Drivers and Outcomes of Innovations in Demand-Driven and Student-Centered Learning
CitationTaylor, J. A., & Andrews, T. (2012). Drivers and Outcomes of Innovations in Demand-Driven and Student-Centered Learning. Rangelands, 34(3), 21-25.
PublisherSociety for Range Management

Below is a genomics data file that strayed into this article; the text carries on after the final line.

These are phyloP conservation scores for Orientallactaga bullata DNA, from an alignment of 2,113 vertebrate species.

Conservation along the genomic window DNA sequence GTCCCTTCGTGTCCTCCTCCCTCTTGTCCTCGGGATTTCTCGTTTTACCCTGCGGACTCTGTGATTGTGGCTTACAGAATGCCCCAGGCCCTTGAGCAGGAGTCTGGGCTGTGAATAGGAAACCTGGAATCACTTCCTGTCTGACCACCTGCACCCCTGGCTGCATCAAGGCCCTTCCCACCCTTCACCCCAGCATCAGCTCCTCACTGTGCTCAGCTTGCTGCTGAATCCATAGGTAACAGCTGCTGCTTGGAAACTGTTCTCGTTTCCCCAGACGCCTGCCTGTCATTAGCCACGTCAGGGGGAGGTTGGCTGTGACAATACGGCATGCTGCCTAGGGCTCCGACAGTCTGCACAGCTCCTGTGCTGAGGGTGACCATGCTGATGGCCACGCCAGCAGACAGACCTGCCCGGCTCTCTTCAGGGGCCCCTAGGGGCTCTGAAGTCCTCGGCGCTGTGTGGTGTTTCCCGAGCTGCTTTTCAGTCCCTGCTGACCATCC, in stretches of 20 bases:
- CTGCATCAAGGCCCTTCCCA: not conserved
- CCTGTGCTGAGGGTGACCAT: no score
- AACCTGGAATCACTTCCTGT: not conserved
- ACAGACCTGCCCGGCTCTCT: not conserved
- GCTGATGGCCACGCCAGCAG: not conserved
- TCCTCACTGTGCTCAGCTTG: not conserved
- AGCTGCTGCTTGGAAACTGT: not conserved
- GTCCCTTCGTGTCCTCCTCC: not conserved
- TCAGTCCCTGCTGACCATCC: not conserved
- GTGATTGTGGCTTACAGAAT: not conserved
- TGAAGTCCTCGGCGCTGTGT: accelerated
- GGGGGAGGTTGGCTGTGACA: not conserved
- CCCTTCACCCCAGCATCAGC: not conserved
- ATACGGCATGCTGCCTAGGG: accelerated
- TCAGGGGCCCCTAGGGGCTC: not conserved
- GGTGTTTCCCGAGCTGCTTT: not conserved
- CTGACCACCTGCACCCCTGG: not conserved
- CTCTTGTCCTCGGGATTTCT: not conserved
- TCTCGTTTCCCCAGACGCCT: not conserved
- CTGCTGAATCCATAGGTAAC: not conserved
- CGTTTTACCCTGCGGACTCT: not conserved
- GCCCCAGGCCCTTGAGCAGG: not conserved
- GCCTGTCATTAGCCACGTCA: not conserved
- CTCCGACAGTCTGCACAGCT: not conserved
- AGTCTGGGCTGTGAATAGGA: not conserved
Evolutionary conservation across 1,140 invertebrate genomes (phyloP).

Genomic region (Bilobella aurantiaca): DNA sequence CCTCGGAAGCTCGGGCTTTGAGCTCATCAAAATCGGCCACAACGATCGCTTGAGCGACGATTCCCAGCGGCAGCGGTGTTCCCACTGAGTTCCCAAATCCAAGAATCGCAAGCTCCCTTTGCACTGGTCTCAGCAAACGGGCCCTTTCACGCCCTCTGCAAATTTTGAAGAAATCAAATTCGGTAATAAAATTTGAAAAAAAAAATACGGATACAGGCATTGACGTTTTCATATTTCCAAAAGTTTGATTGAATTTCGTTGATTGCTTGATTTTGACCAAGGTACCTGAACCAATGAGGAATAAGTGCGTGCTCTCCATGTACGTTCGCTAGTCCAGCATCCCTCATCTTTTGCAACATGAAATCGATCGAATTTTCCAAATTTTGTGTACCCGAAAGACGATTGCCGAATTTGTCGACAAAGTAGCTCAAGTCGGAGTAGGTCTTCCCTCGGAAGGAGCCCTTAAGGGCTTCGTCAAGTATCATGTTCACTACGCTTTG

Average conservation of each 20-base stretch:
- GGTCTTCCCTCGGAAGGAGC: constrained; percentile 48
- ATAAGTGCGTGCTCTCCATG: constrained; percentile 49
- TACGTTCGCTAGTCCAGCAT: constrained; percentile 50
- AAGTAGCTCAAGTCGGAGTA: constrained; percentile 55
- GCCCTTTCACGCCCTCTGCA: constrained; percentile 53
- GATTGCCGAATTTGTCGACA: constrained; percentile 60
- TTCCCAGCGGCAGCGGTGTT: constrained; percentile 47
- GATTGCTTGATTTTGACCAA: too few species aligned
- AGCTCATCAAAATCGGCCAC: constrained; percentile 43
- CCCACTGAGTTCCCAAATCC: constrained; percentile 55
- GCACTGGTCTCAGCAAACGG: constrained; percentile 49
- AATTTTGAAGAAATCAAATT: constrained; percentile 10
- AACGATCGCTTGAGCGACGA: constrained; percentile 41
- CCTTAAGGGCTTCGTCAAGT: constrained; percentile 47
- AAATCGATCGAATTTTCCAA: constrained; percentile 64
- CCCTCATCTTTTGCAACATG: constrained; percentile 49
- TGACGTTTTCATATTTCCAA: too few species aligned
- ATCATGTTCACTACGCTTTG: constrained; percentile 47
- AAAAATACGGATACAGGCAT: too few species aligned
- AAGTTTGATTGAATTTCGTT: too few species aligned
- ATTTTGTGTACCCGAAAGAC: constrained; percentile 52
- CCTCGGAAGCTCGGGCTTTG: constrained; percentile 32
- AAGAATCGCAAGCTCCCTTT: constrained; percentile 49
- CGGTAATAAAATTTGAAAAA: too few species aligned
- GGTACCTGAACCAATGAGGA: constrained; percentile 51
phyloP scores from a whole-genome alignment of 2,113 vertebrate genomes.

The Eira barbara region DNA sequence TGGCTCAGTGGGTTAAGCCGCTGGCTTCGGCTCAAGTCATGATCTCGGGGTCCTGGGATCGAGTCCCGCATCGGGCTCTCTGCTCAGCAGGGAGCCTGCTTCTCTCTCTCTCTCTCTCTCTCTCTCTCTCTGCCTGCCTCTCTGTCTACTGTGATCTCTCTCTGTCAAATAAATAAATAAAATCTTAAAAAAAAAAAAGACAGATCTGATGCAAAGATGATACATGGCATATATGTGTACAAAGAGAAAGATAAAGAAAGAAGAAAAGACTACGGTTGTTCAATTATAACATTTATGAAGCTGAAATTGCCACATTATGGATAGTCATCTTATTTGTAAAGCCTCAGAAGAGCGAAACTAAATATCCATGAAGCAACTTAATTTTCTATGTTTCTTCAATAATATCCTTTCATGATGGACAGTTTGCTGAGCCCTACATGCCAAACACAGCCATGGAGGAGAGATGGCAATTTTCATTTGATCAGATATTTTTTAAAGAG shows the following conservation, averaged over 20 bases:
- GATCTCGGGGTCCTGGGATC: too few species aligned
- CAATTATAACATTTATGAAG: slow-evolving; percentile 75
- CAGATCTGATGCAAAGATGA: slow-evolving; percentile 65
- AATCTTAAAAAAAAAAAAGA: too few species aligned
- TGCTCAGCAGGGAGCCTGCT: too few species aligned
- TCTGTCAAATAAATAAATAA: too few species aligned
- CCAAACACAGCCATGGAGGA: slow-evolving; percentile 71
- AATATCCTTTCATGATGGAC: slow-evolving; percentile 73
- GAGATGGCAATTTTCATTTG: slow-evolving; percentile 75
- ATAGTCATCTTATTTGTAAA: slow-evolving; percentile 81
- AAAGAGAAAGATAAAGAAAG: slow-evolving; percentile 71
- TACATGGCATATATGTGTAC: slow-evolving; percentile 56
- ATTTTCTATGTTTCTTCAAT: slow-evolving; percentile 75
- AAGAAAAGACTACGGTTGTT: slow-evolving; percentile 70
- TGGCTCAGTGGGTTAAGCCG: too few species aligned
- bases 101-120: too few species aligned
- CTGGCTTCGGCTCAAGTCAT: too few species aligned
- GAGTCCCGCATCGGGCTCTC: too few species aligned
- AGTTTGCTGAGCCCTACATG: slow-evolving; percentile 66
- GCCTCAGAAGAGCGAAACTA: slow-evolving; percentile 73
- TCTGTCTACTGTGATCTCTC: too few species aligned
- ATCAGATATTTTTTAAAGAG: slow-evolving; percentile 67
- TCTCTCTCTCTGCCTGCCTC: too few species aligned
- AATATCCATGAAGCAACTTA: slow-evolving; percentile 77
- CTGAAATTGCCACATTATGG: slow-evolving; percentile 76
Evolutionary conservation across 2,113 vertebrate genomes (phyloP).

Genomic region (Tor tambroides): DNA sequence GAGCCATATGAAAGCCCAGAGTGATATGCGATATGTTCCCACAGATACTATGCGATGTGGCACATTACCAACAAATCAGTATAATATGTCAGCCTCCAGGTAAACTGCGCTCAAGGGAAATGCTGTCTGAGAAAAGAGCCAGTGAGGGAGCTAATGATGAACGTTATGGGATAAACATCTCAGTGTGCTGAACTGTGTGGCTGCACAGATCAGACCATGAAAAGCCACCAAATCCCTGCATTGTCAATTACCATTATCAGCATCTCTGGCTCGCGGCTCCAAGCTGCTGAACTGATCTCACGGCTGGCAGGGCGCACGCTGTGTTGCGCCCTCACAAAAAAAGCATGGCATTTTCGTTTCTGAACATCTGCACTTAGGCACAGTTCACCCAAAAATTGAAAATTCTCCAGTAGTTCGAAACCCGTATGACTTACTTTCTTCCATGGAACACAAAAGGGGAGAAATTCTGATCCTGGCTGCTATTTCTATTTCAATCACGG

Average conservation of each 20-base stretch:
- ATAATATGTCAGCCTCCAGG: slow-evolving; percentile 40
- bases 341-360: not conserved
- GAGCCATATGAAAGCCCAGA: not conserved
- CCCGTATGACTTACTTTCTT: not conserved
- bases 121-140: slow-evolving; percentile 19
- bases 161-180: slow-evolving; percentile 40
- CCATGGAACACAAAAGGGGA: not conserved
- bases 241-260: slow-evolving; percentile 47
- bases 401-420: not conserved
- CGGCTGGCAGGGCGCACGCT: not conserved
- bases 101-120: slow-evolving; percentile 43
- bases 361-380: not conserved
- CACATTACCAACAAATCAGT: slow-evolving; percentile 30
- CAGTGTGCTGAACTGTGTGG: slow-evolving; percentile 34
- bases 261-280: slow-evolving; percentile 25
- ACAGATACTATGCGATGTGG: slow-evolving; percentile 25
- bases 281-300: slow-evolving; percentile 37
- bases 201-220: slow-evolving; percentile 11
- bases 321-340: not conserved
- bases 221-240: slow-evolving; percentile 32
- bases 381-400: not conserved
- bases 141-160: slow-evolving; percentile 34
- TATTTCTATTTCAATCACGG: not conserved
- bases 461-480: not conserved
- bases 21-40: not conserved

AbstractThe Rangeland Management graduate coursework program at The University of Queensland is the product of a strategic response to a national need defined in a report on Education and Training to Support Sustainable Management of Australia’s Pastoral Industries. This report identified that, despite the national importance of the rangelands, there were no offerings specifically in rangeland management in Australia, and that the educational offerings available at the time were perceived by a wide range of stakeholders to be too narrow, of limited relevance, and “out of touch” with education and training needs. Typically, the focus of many such university programs in Australia has been on animal production or the environment, and on building research capacity in these fields. However, the complexity of many rangeland issues, the application of the science in management, and the growing emphasis on sustainability and interest in the “triple bottom line” of 21st century business success, warranted a more integrated approach to the interlinked economic, environmental, and social issues in our rangelands.